W. E. B. Du Bois
William Edward Burghardt (“W. E. B.”) Du Bois (February 23, 1868 – August 27, 1963) was an American sociologist, historian, civil rights activist, Pan-Africanist, author, writer, and editor. Born in Great Barrington, Massachusetts, Du Bois grew up in a relatively tolerant and integrated community. After completing graduate work at the University of Berlin, and at Harvard, where he was the first African American to earn a doctorate, he became a professor of history, sociology, and economics at Atlanta University. Du Bois was one of the co-founders of the National Association for the Advancement of Colored People (NAACP), in 1909.
Du Bois rose to national prominence as the leader of the Niagara Movement, a group of African-American activists who wanted equal rights for blacks. Du Bois and his supporters opposed the Atlanta compromise, an agreement crafted by Booker T. Washington, which provided that Southern blacks would work and submit to white political rule, while Southern whites guaranteed that blacks would receive basic educational and economic opportunities. Instead, Du Bois insisted on full civil rights and increased political representation, which he believed would be brought about by the African-American intellectual elite. He referred to this group as the “Talented Tenth,” and he believed that African-Americans needed to pursue advanced education to further develop its leadership.
Racism was the main target of Du Bois’s polemics, and he strongly protested against lynching, Jim Crow laws, and discrimination in education and employment. His cause included people of color everywhere, particularly Africans and Asians in colonies. He was a proponent of Pan-Africanism, and he helped to organize several Pan-African Congresses to fight for the independence of African colonies from European powers. Du Bois made several trips to Europe, Africa, and Asia. After World War I, he surveyed the experiences of American black soldiers in France, and he documented widespread prejudice inside the United States military.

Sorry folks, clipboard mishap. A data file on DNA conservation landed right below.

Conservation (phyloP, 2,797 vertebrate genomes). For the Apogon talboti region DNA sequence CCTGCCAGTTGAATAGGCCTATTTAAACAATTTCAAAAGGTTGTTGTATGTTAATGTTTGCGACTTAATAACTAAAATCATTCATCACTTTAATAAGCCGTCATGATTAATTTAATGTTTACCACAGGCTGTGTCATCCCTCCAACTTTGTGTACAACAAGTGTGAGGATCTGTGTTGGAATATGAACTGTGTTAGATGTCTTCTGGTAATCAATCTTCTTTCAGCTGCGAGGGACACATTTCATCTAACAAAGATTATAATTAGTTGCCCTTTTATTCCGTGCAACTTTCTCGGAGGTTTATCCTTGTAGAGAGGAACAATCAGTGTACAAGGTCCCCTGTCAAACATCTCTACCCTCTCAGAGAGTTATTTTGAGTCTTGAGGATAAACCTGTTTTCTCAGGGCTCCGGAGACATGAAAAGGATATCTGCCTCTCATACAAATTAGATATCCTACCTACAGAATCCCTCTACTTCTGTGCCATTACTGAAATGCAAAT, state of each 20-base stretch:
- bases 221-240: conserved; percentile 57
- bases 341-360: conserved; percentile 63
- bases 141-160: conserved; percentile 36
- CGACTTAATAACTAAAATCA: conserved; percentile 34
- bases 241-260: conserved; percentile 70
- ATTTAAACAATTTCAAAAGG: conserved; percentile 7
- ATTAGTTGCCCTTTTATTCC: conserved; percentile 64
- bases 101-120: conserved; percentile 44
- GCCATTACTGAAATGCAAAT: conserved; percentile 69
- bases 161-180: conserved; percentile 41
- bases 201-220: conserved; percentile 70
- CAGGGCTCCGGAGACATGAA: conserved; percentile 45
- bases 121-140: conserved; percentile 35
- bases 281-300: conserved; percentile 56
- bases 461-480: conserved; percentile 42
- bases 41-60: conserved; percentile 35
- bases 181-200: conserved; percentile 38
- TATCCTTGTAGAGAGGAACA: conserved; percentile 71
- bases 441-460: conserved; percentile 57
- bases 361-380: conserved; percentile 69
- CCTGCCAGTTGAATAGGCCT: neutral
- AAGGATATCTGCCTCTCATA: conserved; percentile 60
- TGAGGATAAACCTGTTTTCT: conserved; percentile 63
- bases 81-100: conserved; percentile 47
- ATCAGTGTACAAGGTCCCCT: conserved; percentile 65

Du Bois was a prolific author. His collection of essays, The Souls of Black Folk, was a seminal work in African-American literature; and his 1935 magnum opus, Black Reconstruction in America, challenged the prevailing orthodoxy that blacks were responsible for the failures of the Reconstruction Era. Borrowing a phrase from Frederick Douglass, he popularized the use of the term “color line” to represent the injustice of the separate-but-equal doctrine prevalent in American social and political life. He opens The Souls of Black Folk with the central thesis of much of his life’s work: “The problem of the twentieth century is the problem of the color-line.”
He wrote one of the first scientific treatises in the field of American sociology, and he published three autobiographies, each of which contains insightful essays on sociology, politics, and history. In his role as editor of the NAACP’s journal, The Crisis, he published many influential pieces. Du Bois believed that capitalism was a primary cause of racism, and he was generally sympathetic to socialist causes throughout his life. He was an ardent peace activist, and he advocated nuclear disarmament. The United States’ Civil Rights Act, embodying many of the reforms for which Du Bois had campaigned his entire life, was enacted a year after his death.